A factory still using production systems from the 1950s would not make sense in today's technological world. Unfortunately, some K-12 schools still use decades-old educational techniques and policies. Turnaround specialist Sajan George describes progressive technologies and approaches currently under consideration to turn around troubled school districts. Karen Saupe hosts.
We hear about prisoners, but not so often from prisoners. When bestselling novelist Wally Lamb (She’s Come Undone, I Know This Much is True) tried his hand at teaching prisoners to write, he had no idea how many lives would be impacted. Hear how their compelling personal stories were published after considerable opposition from the prison. Karen Saupe hosts.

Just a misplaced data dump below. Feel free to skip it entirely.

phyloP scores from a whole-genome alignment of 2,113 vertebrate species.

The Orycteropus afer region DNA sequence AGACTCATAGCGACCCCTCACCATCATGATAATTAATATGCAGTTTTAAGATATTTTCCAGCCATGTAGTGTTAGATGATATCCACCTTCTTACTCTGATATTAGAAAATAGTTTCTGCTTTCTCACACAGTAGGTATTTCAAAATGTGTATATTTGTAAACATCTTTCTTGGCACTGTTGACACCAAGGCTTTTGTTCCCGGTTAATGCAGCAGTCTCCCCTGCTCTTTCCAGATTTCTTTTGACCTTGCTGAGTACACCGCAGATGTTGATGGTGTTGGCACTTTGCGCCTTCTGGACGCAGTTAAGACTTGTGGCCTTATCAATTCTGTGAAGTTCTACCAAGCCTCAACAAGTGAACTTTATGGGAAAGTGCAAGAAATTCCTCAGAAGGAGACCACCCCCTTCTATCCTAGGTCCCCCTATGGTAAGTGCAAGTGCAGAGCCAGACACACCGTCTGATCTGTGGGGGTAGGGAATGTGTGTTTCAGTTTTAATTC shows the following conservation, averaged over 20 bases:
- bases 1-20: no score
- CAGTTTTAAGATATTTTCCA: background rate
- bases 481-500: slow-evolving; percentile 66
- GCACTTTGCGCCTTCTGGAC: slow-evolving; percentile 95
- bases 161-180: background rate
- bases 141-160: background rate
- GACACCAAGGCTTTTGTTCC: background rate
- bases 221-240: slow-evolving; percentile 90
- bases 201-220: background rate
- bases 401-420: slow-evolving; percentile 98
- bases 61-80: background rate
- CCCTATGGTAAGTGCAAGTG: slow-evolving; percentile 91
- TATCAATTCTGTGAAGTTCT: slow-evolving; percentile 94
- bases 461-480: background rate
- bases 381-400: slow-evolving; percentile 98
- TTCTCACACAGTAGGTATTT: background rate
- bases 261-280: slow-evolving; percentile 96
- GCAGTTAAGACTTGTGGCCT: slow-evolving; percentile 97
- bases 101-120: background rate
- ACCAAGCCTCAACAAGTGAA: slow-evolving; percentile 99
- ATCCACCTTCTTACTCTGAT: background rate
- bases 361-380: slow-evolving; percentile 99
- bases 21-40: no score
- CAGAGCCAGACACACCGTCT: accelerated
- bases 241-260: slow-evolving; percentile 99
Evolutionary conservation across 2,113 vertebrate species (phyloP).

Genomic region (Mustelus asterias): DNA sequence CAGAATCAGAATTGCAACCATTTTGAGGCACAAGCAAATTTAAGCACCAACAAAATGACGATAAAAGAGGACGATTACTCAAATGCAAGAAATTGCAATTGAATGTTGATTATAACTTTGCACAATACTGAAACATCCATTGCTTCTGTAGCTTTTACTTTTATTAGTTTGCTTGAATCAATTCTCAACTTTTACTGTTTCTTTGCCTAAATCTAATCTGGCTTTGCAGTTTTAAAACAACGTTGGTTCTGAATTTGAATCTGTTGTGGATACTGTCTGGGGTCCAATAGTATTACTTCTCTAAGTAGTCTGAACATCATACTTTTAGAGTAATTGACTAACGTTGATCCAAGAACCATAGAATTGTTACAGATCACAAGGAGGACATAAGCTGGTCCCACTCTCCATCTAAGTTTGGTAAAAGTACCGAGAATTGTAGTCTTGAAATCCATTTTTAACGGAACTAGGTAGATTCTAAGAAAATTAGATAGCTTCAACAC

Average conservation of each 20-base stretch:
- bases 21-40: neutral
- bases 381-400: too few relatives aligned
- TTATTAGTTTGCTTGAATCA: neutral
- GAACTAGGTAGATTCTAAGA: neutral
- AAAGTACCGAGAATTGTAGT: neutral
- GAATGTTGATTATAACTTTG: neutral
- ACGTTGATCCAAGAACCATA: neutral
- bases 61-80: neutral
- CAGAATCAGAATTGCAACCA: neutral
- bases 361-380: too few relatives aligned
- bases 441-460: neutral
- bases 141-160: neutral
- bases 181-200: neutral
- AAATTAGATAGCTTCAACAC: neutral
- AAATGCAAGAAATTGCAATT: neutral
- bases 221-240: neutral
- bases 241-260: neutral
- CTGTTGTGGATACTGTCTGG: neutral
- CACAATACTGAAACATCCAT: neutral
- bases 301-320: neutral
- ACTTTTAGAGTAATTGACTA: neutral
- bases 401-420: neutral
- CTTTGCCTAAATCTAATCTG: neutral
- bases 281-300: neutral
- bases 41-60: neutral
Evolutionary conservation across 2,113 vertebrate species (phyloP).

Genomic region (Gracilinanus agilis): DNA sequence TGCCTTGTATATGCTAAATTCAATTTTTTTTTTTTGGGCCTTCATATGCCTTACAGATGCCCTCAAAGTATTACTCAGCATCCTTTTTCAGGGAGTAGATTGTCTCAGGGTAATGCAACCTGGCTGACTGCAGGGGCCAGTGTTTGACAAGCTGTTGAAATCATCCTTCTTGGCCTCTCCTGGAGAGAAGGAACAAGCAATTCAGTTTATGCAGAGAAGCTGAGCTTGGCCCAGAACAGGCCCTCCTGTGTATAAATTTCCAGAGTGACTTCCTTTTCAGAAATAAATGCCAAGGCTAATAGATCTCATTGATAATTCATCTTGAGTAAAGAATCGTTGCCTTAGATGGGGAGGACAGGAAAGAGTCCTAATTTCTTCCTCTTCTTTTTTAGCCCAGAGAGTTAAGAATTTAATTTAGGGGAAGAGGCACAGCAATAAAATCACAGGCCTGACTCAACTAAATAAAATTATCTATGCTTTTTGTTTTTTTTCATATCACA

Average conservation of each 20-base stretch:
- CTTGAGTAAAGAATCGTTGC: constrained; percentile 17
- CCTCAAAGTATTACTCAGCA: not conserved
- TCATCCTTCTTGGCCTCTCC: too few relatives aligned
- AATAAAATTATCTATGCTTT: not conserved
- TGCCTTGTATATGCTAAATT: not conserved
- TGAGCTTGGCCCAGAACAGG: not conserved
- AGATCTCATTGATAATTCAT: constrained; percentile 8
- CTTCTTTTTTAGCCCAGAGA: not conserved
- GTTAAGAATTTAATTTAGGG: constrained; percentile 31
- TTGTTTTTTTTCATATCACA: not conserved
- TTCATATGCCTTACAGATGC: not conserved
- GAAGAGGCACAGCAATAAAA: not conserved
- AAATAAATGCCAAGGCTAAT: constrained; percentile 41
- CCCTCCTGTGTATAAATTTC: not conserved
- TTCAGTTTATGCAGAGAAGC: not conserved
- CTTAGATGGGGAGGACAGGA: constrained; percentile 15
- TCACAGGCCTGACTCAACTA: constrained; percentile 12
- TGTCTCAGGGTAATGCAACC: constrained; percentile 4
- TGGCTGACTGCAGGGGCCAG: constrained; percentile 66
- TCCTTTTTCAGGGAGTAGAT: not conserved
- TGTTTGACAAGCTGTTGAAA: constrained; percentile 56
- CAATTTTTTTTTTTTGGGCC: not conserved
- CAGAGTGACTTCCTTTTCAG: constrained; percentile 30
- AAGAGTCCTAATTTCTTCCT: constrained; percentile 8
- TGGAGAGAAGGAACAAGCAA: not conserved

You may long for the latest gadget or fashion, more because of the image it projects than for any other reason. Where do those images come from? Calvin College philosophy professor Jamie Smith, author of Desiring the Kingdom: Worship, Worldview, and Cultural Formation, says our idea of "the good life" reveals a lot about us. Karen Saupe hosts.
When we hear about layoffs and other painful business decisions, the blame often goes to voracious stockholders or the unforgiving bottom line. Jeff Van Duzer says not so fast—though companies must survive, there is a time for examining those demands and realigning priorities. He is author of Why Business Matters to God: and What Still Needs to Be Fixed. Shirley Hoogstra hosts.
When Katrina Browne was 28 years old and in seminary, she learned that her ancestors were the largest slave-trading family in U.S. history. And, they were not from the South; they had lived in Rhode Island. Katrina wrote to 200 family members, inviting them to explore their family's past. The result: an award-winning documentary, Traces of the Trade, made with co-producer Juanita Brown, who helped plan a journey to Africa for the group and facilitate painful conversations about their discoveries. Karen Saupe hosts.